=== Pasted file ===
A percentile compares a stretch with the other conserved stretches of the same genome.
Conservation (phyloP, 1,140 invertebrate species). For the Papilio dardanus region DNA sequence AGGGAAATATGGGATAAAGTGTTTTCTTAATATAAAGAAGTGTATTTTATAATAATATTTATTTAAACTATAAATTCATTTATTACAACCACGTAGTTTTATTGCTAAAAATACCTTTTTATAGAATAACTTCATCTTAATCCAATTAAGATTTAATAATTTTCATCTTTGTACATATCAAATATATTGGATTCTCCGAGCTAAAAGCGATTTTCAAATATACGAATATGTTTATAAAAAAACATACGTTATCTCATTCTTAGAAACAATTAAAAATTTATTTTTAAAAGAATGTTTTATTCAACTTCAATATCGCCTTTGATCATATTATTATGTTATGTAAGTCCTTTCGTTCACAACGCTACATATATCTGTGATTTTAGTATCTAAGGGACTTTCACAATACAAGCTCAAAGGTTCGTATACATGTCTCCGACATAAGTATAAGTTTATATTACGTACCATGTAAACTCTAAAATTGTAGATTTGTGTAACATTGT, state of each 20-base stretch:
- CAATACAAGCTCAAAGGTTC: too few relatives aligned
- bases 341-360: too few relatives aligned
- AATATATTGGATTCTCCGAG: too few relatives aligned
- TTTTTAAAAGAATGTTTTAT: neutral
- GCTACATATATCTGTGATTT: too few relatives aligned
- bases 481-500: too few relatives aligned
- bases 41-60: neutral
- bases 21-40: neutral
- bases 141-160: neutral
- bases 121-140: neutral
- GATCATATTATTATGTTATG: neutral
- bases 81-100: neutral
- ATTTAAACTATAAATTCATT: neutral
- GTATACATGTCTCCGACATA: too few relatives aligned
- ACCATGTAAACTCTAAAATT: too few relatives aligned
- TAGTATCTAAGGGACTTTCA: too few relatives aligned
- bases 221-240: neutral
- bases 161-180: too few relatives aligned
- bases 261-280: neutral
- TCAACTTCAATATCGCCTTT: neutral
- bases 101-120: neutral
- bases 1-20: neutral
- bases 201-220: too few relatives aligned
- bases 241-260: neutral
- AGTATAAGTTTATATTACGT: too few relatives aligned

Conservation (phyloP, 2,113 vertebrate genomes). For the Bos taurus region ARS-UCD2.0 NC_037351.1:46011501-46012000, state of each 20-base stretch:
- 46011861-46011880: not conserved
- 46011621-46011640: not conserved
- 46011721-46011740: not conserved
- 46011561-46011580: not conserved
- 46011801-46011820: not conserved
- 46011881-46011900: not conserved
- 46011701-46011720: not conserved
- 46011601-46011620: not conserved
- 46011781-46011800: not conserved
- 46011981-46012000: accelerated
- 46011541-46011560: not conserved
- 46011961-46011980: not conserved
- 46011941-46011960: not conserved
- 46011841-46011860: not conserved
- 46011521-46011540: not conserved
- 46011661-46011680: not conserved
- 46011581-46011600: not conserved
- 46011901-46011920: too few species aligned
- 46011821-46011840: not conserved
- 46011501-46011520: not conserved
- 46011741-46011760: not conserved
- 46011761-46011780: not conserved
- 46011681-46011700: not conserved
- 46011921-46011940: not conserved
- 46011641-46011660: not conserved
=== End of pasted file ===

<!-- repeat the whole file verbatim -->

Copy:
A percentile compares a stretch with the other conserved stretches of the same genome.
Conservation (phyloP, 1,140 invertebrate species). For the Papilio dardanus region DNA sequence AGGGAAATATGGGATAAAGTGTTTTCTTAATATAAAGAAGTGTATTTTATAATAATATTTATTTAAACTATAAATTCATTTATTACAACCACGTAGTTTTATTGCTAAAAATACCTTTTTATAGAATAACTTCATCTTAATCCAATTAAGATTTAATAATTTTCATCTTTGTACATATCAAATATATTGGATTCTCCGAGCTAAAAGCGATTTTCAAATATACGAATATGTTTATAAAAAAACATACGTTATCTCATTCTTAGAAACAATTAAAAATTTATTTTTAAAAGAATGTTTTATTCAACTTCAATATCGCCTTTGATCATATTATTATGTTATGTAAGTCCTTTCGTTCACAACGCTACATATATCTGTGATTTTAGTATCTAAGGGACTTTCACAATACAAGCTCAAAGGTTCGTATACATGTCTCCGACATAAGTATAAGTTTATATTACGTACCATGTAAACTCTAAAATTGTAGATTTGTGTAACATTGT, state of each 20-base stretch:
- CAATACAAGCTCAAAGGTTC: too few relatives aligned
- bases 341-360: too few relatives aligned
- AATATATTGGATTCTCCGAG: too few relatives aligned
- TTTTTAAAAGAATGTTTTAT: neutral
- GCTACATATATCTGTGATTT: too few relatives aligned
- bases 481-500: too few relatives aligned
- bases 41-60: neutral
- bases 21-40: neutral
- bases 141-160: neutral
- bases 121-140: neutral
- GATCATATTATTATGTTATG: neutral
- bases 81-100: neutral
- ATTTAAACTATAAATTCATT: neutral
- GTATACATGTCTCCGACATA: too few relatives aligned
- ACCATGTAAACTCTAAAATT: too few relatives aligned
- TAGTATCTAAGGGACTTTCA: too few relatives aligned
- bases 221-240: neutral
- bases 161-180: too few relatives aligned
- bases 261-280: neutral
- TCAACTTCAATATCGCCTTT: neutral
- bases 101-120: neutral
- bases 1-20: neutral
- bases 201-220: too few relatives aligned
- bases 241-260: neutral
- AGTATAAGTTTATATTACGT: too few relatives aligned

Conservation (phyloP, 2,113 vertebrate genomes). For the Bos taurus region ARS-UCD2.0 NC_037351.1:46011501-46012000, state of each 20-base stretch:
- 46011861-46011880: not conserved
- 46011621-46011640: not conserved
- 46011721-46011740: not conserved
- 46011561-46011580: not conserved
- 46011801-46011820: not conserved
- 46011881-46011900: not conserved
- 46011701-46011720: not conserved
- 46011601-46011620: not conserved
- 46011781-46011800: not conserved
- 46011981-46012000: accelerated
- 46011541-46011560: not conserved
- 46011961-46011980: not conserved
- 46011941-46011960: not conserved
- 46011841-46011860: not conserved
- 46011521-46011540: not conserved
- 46011661-46011680: not conserved
- 46011581-46011600: not conserved
- 46011901-46011920: too few species aligned
- 46011821-46011840: not conserved
- 46011501-46011520: not conserved
- 46011741-46011760: not conserved
- 46011761-46011780: not conserved
- 46011681-46011700: not conserved
- 46011921-46011940: not conserved
- 46011641-46011660: not conserved